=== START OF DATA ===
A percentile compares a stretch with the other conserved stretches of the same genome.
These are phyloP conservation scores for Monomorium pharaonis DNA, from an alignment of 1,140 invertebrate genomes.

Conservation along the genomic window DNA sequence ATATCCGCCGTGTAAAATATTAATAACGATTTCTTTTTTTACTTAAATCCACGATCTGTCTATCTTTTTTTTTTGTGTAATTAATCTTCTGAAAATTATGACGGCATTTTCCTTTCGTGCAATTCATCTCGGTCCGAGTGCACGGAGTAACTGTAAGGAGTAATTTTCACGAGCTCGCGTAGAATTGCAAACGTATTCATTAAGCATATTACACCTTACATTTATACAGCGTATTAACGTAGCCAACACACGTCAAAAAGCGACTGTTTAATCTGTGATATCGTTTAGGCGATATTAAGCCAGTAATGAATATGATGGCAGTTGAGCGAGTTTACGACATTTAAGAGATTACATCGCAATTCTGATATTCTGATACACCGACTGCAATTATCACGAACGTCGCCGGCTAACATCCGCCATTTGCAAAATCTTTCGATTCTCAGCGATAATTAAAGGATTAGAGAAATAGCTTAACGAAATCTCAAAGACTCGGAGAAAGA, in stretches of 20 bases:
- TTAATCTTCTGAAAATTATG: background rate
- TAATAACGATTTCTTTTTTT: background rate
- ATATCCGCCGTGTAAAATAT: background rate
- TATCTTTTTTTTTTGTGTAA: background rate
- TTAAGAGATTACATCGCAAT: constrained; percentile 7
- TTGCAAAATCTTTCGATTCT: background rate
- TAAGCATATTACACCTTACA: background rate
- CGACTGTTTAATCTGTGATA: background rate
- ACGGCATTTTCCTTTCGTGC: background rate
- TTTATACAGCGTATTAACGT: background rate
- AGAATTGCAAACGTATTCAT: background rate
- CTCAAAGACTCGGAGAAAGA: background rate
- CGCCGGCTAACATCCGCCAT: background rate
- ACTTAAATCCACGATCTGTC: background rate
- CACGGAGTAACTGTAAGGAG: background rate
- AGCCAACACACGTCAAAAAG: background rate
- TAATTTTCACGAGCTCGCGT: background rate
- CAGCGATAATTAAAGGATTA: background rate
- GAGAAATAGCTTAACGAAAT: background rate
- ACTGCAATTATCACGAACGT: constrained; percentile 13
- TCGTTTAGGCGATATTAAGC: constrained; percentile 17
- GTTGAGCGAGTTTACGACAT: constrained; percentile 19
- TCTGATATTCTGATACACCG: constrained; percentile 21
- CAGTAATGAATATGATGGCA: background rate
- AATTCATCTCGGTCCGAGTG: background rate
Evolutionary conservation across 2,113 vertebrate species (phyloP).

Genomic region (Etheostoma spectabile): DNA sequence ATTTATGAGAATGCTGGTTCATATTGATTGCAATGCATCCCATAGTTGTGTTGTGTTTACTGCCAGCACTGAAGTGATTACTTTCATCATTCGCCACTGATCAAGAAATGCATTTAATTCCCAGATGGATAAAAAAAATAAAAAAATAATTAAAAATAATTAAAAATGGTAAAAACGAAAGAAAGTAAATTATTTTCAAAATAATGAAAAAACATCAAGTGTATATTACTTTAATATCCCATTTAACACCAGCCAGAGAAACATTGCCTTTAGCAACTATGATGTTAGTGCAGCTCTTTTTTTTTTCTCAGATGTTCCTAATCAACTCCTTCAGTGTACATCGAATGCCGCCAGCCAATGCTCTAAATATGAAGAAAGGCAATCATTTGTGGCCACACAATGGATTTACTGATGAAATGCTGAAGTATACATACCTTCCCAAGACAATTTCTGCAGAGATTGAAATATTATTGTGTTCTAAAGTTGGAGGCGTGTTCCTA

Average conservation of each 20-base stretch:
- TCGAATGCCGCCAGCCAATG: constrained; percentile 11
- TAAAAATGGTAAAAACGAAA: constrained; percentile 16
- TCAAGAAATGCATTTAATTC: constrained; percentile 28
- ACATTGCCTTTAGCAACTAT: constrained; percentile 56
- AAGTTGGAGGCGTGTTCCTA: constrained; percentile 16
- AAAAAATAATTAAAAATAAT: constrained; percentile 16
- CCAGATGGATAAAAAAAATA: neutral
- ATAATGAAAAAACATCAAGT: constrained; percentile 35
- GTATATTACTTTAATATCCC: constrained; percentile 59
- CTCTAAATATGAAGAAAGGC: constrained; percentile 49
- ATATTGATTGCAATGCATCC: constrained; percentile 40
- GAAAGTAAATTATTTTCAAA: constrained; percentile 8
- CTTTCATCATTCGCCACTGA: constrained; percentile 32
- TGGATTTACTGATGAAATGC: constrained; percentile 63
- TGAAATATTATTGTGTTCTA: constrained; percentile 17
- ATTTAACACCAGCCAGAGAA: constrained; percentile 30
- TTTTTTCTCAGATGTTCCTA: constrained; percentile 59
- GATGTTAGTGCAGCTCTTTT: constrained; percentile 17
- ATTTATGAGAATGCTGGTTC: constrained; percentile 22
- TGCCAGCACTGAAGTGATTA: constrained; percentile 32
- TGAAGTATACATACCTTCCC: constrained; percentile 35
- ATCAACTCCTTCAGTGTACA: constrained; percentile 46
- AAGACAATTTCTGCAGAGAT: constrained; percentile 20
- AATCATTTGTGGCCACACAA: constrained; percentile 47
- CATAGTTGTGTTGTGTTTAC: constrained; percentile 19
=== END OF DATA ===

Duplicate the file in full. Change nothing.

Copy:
A percentile compares a stretch with the other conserved stretches of the same genome.
These are phyloP conservation scores for Monomorium pharaonis DNA, from an alignment of 1,140 invertebrate genomes.

Conservation along the genomic window DNA sequence ATATCCGCCGTGTAAAATATTAATAACGATTTCTTTTTTTACTTAAATCCACGATCTGTCTATCTTTTTTTTTTGTGTAATTAATCTTCTGAAAATTATGACGGCATTTTCCTTTCGTGCAATTCATCTCGGTCCGAGTGCACGGAGTAACTGTAAGGAGTAATTTTCACGAGCTCGCGTAGAATTGCAAACGTATTCATTAAGCATATTACACCTTACATTTATACAGCGTATTAACGTAGCCAACACACGTCAAAAAGCGACTGTTTAATCTGTGATATCGTTTAGGCGATATTAAGCCAGTAATGAATATGATGGCAGTTGAGCGAGTTTACGACATTTAAGAGATTACATCGCAATTCTGATATTCTGATACACCGACTGCAATTATCACGAACGTCGCCGGCTAACATCCGCCATTTGCAAAATCTTTCGATTCTCAGCGATAATTAAAGGATTAGAGAAATAGCTTAACGAAATCTCAAAGACTCGGAGAAAGA, in stretches of 20 bases:
- TTAATCTTCTGAAAATTATG: background rate
- TAATAACGATTTCTTTTTTT: background rate
- ATATCCGCCGTGTAAAATAT: background rate
- TATCTTTTTTTTTTGTGTAA: background rate
- TTAAGAGATTACATCGCAAT: constrained; percentile 7
- TTGCAAAATCTTTCGATTCT: background rate
- TAAGCATATTACACCTTACA: background rate
- CGACTGTTTAATCTGTGATA: background rate
- ACGGCATTTTCCTTTCGTGC: background rate
- TTTATACAGCGTATTAACGT: background rate
- AGAATTGCAAACGTATTCAT: background rate
- CTCAAAGACTCGGAGAAAGA: background rate
- CGCCGGCTAACATCCGCCAT: background rate
- ACTTAAATCCACGATCTGTC: background rate
- CACGGAGTAACTGTAAGGAG: background rate
- AGCCAACACACGTCAAAAAG: background rate
- TAATTTTCACGAGCTCGCGT: background rate
- CAGCGATAATTAAAGGATTA: background rate
- GAGAAATAGCTTAACGAAAT: background rate
- ACTGCAATTATCACGAACGT: constrained; percentile 13
- TCGTTTAGGCGATATTAAGC: constrained; percentile 17
- GTTGAGCGAGTTTACGACAT: constrained; percentile 19
- TCTGATATTCTGATACACCG: constrained; percentile 21
- CAGTAATGAATATGATGGCA: background rate
- AATTCATCTCGGTCCGAGTG: background rate
Evolutionary conservation across 2,113 vertebrate species (phyloP).

Genomic region (Etheostoma spectabile): DNA sequence ATTTATGAGAATGCTGGTTCATATTGATTGCAATGCATCCCATAGTTGTGTTGTGTTTACTGCCAGCACTGAAGTGATTACTTTCATCATTCGCCACTGATCAAGAAATGCATTTAATTCCCAGATGGATAAAAAAAATAAAAAAATAATTAAAAATAATTAAAAATGGTAAAAACGAAAGAAAGTAAATTATTTTCAAAATAATGAAAAAACATCAAGTGTATATTACTTTAATATCCCATTTAACACCAGCCAGAGAAACATTGCCTTTAGCAACTATGATGTTAGTGCAGCTCTTTTTTTTTTCTCAGATGTTCCTAATCAACTCCTTCAGTGTACATCGAATGCCGCCAGCCAATGCTCTAAATATGAAGAAAGGCAATCATTTGTGGCCACACAATGGATTTACTGATGAAATGCTGAAGTATACATACCTTCCCAAGACAATTTCTGCAGAGATTGAAATATTATTGTGTTCTAAAGTTGGAGGCGTGTTCCTA

Average conservation of each 20-base stretch:
- TCGAATGCCGCCAGCCAATG: constrained; percentile 11
- TAAAAATGGTAAAAACGAAA: constrained; percentile 16
- TCAAGAAATGCATTTAATTC: constrained; percentile 28
- ACATTGCCTTTAGCAACTAT: constrained; percentile 56
- AAGTTGGAGGCGTGTTCCTA: constrained; percentile 16
- AAAAAATAATTAAAAATAAT: constrained; percentile 16
- CCAGATGGATAAAAAAAATA: neutral
- ATAATGAAAAAACATCAAGT: constrained; percentile 35
- GTATATTACTTTAATATCCC: constrained; percentile 59
- CTCTAAATATGAAGAAAGGC: constrained; percentile 49
- ATATTGATTGCAATGCATCC: constrained; percentile 40
- GAAAGTAAATTATTTTCAAA: constrained; percentile 8
- CTTTCATCATTCGCCACTGA: constrained; percentile 32
- TGGATTTACTGATGAAATGC: constrained; percentile 63
- TGAAATATTATTGTGTTCTA: constrained; percentile 17
- ATTTAACACCAGCCAGAGAA: constrained; percentile 30
- TTTTTTCTCAGATGTTCCTA: constrained; percentile 59
- GATGTTAGTGCAGCTCTTTT: constrained; percentile 17
- ATTTATGAGAATGCTGGTTC: constrained; percentile 22
- TGCCAGCACTGAAGTGATTA: constrained; percentile 32
- TGAAGTATACATACCTTCCC: constrained; percentile 35
- ATCAACTCCTTCAGTGTACA: constrained; percentile 46
- AAGACAATTTCTGCAGAGAT: constrained; percentile 20
- AATCATTTGTGGCCACACAA: constrained; percentile 47
- CATAGTTGTGTTGTGTTTAC: constrained; percentile 19